Yes, it’s going to generate revenue, but in the perfect world, if it creates voluntary compliance with our speed laws, no citations are going to be issued and subsequently it’s not a revenue generating issue.
What about the vendor’s perspective? If it stops generating revenue, what happens then?
One thing that is recommended is that you make sure you enter into a termination agreement with the vendor. Once we get the specs and put that proposal request out and get input from our town attorney, we’ll sit down with the vendor and make sure we iron everything out.
Is it conceivable that it doesn’t generate enough revenue for the vendor to make it worth their while?
Sure, absolutely. And what I wanted to mention with the revenue end of this is that those costs associated with the operation above and beyond the ten percent that is allowed by law to go back to the jurisdiction for public safety enhancement, the cost of the officer’s time, the time in court, the printing of the citations, any hardware, software, signage that needs to be posted throughout the community warning the people, the advertising that we use to make the community aware of where these sites are, those operating costs are absorbed outside the ten percent.
A lot of people say this is all about the money, so getting back to that, first of all whose idea was it? Did the council come to you and say, “We need more money, how about speed cameras?”
No, they didn’t. It was my idea. I took it to the council.
Why can’t you achieve what you want with conventional methods?
Last year our officers worked over 180 radar assignments. One hundred and eighty. That’s a lot. They’ll go out to a target area, set up, and work radar, but when you look at the volume, if I had two officers to send out and they did nothing but work radar 24 hours a day, 7 days a week, they wouldn’t begin to scratch the surface, when you look at the survey we did and see the number of cars in violation of the speed limit.
And you have to remember, for an officer working radar, they have to stop the car, have a verbal interaction; some cases these are adversarial, so you’re adding to the time factor. You have to issue tickets; some cases, they refuse to sign the tickets and are subject to incarceration. If you take them into custody, then you have to take them to Westminster, the whole nine yards.
When you look at just the sheer numbers of people that are in violation of the speed laws, the greatest impact is going to be through this technology.
Where would you use them?
Three target areas have come to my attention. Obrecht Road, Springfield Avenue and Sandosky Road. My officers work the area at Sandosky and College quite a bit. We’ve got the Montessori school at the top of the hill. That location is a school bus stop, and I’ve had numerous complaints from the parents in reference to speeding motorists.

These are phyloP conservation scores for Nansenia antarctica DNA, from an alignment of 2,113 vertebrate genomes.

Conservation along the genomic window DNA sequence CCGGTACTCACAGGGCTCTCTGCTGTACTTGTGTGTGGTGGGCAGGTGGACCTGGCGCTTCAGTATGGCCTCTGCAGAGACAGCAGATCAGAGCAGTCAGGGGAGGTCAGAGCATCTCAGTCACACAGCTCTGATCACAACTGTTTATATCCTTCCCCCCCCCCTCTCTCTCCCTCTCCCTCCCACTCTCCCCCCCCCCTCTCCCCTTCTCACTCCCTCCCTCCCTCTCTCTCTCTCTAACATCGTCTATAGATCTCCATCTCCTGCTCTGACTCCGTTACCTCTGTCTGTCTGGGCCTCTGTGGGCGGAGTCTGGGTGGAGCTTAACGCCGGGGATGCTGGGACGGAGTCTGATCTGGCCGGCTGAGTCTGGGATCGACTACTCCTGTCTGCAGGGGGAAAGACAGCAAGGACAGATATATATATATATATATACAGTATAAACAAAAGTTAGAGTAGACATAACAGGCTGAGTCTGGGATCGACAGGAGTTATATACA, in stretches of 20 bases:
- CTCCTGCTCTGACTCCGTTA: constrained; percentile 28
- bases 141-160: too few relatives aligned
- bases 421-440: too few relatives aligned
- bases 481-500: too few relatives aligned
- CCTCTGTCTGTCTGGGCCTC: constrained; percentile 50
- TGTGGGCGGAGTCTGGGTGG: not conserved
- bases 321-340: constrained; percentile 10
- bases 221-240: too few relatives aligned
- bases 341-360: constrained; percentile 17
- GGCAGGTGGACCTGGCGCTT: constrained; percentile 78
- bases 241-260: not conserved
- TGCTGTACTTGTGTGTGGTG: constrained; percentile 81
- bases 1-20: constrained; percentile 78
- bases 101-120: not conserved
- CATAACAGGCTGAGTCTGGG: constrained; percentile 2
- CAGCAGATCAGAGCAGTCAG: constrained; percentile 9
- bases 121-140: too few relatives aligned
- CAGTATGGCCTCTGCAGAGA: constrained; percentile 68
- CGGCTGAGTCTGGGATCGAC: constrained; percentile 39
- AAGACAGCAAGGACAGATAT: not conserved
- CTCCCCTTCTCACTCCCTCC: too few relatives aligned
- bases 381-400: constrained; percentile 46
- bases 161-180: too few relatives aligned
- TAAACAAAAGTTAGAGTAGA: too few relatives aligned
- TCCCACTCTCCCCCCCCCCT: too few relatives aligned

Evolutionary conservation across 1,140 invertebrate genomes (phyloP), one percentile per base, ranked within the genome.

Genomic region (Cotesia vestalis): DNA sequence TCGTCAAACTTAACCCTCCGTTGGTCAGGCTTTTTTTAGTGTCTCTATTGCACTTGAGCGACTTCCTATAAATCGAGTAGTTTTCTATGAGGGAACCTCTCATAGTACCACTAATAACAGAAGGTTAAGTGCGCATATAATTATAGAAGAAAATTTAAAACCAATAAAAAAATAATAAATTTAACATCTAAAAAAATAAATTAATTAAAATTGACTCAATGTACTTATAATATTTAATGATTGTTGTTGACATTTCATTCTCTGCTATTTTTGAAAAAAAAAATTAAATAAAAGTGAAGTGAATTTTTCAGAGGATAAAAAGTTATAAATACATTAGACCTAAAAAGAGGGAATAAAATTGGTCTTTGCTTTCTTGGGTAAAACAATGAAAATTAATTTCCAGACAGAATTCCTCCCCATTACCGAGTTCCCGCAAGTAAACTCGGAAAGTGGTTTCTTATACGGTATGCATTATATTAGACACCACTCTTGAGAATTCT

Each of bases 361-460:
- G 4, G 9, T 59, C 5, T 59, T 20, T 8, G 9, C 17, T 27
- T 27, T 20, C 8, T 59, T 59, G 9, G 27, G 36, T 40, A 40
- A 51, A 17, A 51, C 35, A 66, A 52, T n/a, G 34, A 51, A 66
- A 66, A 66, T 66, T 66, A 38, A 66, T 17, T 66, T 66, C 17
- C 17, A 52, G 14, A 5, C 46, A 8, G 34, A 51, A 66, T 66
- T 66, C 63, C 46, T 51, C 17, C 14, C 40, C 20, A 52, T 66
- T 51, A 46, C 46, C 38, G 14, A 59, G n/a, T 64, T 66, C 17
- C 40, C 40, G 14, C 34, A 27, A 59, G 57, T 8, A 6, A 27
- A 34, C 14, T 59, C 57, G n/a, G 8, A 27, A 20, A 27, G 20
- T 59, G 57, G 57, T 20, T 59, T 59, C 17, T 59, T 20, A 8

In the morning, unfortunately, people will try to avoid some of the traffic on Route 32 and try to cut through town.
But you can only cover one of these areas at a time, right?
Initially. Depending on what success we have with this.
Who do you think is usually doing the speeding?
Mostly the residents of the town. On Obrecht Road, it’s a combination. If something happens on Route 97, our community becomes the cut-through. You also have daily commuter traffic on Obrecht, and unfortunately they’re coming through our community at the same time that our kids are going to school.
In Rockville, they conducted a twenty-month study of speed camera effectiveness, and the average speed of vehicles decreased by 12%, the number of collisions within a half-mile radius of the speed cameras decreased by 35%. When you look at the numbers, and that’s the thing I keep throwing out to people that really want to question it, the data is there, and the numbers speak for themselves.
You can support it, you can not like it, you can think it’s another means of government to tax or generate revenue, but you can’t argue with the numbers. It slows people down, it changes behavior, it reduces crashes.
With the 12 mph cushion, aren’t you effectively enforcing a 37 mph speed limit?
Okay, but do you think that's a safe speed limit for these roads?
Well, here again, I would like to see compliance with the lower speeds. The slower the speeds, the greater the chance you have of surviving a crash. That’s the bottom line. The National Highway Safety Administration says “the cost to society for speed-related crashes exceeds 40.4 billion dollars each year.”
When your police are out there, say on Obrecht, are they working with a 12-mph tolerance?